Pirate Bay hopes for action by Swedish police

Swedish police are expected to decide later this week whether a criminal case is warranted against 10 media companies for allegedly disrupting the Pirate Bay.

Swedish police are expected to decide later this week whether a criminal case is warranted against 10 major music and movie companies over their alleged efforts to disrupt the Pirate Bay, one of the largest file-sharing search engines.

If Swedish police decide to pursue a criminal complaint, the Pirate Bay will be spared the time and expense of pursuing its own civil suit against the companies, Peter Sunde, one of a small circle of volunteers in Sweden that runs the Web site, said on Tuesday.

The Pirate Bay, with an estimated two million daily users, is a search engine for torrents, or small files used to trade content between computers via a peer-to-peer (P-to-P) network. Media companies say the site is used mainly to enable the illegal trading of copyright files and have sought its closure.

But the Pirate Bay struck back last Friday, filing a criminal complaint in Sweden against content companies that hired MediaDefender, a company that specializes in disrupting P-to-P networks. The Pirate Bay alleges that MediaDefender attacked its operations by distributing fake torrent files and other methods.

It is charging the media companies, which include the Swedish subsidiaries of Twentieth Century Fox, Universal Pictures and Sony BMG Music Entertainment, with infrastructural sabotage, denial of service attacks and other hacking and spamming offenses, according to its blog.

The complaint followed the damaging release of thousands of internal MediaDefender e-mails, which described in part how the company tries to foil file-sharing services. MediaDefender uses a software program that sets up fake user accounts and then distributes fake torrent files, which are designed to reduce the volume of copyright files being traded, Sunde said. The source code for that software, as well as the internal e-mails, are now being widely circulating on file-sharing networks.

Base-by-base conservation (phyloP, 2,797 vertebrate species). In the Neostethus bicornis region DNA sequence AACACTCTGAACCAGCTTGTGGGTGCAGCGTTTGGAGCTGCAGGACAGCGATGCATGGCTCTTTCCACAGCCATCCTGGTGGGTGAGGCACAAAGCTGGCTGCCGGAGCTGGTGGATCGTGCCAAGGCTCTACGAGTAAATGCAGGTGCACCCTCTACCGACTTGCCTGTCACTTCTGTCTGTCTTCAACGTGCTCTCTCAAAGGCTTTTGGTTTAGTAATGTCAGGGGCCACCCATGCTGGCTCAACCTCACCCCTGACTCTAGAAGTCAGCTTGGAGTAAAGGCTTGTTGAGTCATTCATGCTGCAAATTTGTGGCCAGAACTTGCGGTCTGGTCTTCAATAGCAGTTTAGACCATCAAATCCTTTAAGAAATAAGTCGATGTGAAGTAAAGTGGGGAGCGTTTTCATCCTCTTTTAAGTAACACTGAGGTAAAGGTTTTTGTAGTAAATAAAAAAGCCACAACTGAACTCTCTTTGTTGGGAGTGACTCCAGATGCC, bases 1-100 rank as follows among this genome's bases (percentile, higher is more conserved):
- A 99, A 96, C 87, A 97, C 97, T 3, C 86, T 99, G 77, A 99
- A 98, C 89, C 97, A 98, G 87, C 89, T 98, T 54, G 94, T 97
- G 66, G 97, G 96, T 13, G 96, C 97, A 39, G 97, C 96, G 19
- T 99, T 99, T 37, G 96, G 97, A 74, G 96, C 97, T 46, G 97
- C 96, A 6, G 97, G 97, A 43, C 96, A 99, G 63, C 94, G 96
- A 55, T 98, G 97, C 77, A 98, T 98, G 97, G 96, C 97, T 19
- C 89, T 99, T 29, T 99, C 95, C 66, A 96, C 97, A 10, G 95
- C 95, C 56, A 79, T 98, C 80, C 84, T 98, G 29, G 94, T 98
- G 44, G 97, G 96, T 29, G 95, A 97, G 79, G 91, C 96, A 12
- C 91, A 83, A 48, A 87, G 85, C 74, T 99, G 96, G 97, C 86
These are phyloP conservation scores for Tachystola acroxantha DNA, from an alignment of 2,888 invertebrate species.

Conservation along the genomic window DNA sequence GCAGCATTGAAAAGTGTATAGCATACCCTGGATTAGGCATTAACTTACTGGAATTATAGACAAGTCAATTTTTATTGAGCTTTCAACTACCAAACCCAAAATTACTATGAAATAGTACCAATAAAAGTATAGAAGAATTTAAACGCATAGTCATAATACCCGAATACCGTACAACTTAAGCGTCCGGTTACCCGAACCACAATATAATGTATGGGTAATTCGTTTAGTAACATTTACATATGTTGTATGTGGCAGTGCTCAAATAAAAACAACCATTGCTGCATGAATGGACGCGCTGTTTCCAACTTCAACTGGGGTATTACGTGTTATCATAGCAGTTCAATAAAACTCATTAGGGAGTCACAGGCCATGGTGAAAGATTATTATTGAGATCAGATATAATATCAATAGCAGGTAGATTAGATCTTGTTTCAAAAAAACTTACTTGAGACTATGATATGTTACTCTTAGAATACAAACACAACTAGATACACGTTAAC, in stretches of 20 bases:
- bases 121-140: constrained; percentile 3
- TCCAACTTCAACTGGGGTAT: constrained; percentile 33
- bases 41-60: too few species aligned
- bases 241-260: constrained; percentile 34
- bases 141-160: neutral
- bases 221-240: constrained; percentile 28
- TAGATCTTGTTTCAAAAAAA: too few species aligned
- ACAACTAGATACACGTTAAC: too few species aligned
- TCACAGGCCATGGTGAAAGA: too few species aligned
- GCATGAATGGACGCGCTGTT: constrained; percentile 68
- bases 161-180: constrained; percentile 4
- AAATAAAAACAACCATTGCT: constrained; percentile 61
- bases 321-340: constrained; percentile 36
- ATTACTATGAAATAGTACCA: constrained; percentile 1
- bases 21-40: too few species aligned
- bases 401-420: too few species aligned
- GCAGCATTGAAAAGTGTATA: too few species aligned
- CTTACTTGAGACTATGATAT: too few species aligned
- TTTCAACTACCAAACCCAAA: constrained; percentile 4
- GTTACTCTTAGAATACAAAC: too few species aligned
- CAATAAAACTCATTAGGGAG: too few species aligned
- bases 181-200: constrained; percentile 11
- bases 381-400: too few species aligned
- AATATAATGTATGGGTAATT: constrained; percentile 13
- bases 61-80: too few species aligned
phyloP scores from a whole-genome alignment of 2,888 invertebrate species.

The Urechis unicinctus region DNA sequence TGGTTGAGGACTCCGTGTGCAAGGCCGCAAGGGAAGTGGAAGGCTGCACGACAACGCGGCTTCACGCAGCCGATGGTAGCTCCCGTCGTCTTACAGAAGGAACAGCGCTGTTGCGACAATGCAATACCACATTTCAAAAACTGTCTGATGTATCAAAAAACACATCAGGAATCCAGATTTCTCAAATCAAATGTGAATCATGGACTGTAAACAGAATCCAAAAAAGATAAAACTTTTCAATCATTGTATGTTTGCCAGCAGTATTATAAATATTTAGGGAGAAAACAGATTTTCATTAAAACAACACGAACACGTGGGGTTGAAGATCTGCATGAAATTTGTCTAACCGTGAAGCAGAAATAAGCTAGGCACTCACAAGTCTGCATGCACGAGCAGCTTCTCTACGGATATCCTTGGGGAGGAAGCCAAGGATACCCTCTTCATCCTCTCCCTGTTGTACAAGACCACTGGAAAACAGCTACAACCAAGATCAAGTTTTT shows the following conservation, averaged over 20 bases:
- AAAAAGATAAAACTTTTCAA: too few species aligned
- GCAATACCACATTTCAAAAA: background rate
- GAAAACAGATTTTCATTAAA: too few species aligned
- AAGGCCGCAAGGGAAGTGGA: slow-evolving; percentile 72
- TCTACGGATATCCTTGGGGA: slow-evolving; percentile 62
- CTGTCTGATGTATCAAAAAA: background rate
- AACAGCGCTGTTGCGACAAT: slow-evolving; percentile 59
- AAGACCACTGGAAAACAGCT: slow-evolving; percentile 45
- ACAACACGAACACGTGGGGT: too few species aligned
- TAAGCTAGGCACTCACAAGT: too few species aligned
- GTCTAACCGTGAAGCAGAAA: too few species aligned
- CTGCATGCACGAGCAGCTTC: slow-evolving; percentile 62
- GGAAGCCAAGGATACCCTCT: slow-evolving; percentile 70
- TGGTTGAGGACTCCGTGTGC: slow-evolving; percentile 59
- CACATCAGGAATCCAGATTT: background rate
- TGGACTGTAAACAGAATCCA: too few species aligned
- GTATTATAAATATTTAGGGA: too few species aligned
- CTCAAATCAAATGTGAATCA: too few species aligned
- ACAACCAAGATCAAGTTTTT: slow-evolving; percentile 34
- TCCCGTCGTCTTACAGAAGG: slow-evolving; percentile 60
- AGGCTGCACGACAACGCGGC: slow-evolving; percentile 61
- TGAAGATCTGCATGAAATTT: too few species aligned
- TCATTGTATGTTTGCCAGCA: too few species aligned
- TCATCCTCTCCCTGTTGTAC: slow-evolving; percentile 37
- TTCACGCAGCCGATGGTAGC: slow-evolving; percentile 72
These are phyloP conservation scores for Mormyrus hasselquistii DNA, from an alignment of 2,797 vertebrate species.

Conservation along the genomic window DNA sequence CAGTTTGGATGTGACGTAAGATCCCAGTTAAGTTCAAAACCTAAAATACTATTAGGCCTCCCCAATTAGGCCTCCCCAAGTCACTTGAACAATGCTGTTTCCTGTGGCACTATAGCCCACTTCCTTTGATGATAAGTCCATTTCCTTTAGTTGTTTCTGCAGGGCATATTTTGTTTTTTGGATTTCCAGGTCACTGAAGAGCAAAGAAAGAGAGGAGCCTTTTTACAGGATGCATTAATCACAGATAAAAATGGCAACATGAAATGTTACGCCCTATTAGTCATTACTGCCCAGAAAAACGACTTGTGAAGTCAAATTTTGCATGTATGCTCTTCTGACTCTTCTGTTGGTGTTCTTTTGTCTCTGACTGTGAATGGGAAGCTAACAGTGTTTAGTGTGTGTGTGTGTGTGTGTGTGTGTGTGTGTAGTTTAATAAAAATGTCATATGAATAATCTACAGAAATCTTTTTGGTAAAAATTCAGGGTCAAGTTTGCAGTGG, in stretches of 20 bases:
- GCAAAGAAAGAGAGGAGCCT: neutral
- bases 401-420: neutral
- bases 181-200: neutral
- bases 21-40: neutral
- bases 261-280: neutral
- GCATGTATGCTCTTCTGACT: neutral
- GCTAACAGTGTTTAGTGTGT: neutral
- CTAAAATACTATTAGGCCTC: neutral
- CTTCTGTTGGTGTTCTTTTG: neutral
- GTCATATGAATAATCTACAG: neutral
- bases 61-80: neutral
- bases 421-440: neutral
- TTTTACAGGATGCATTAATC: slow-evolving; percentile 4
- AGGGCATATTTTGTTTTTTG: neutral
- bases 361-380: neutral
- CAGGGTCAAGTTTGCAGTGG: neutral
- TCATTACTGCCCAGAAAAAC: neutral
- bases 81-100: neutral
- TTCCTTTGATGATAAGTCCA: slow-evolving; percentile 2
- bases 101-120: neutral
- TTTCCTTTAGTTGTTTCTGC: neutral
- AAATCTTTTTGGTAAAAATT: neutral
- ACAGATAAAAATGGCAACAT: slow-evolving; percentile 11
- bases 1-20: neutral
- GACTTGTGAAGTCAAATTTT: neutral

The software can read "captchas," the strings of distorted numbers and letters designed to ensure that real people are using a Web site rather than an automated program.

The Pirate Bay says it matched IP (Internet protocol) addresses for some of the fake torrents to some of the internal e-mails, providing compelling evidence that MediaDefender was sending out fake torrents, according to Sunde.

The Pirate Bay blacklists IP addresses associated with fake torrents and also shares those lists with other torrent search engines, Sunde said. "We are very proactive when it comes to spam handling, but it's still a problem when they [MediaDefender] do it," he said.

Despite complaints from media and content companies, the Pirate Bay has continued to operate in Sweden. In May 2006, Swedish police seized at least 25 servers after a raid on five locations, but have yet to file charges. Swedish prosecutors have until Oct. 1 to file a criminal case, but Sunde said he expects the government attorneys to file for an extension.

Sunde maintains that the Pirate Bay is just a search engine and doesn't actually store any files, merely directing users to where files are located. "We are quite sure the Pirate Bay is legal in Sweden," said Sunde, who is based in Malmo, in the south of Sweden, and also runs a Web site consulting business.

As a precaution against future police action, Sunde said he knows the location of only one of the 40 or so servers currently powering the Pirate Bay. Some of those servers are now in countries outside of Sweden, he said.

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Jeremy Kirk

IDG News Service

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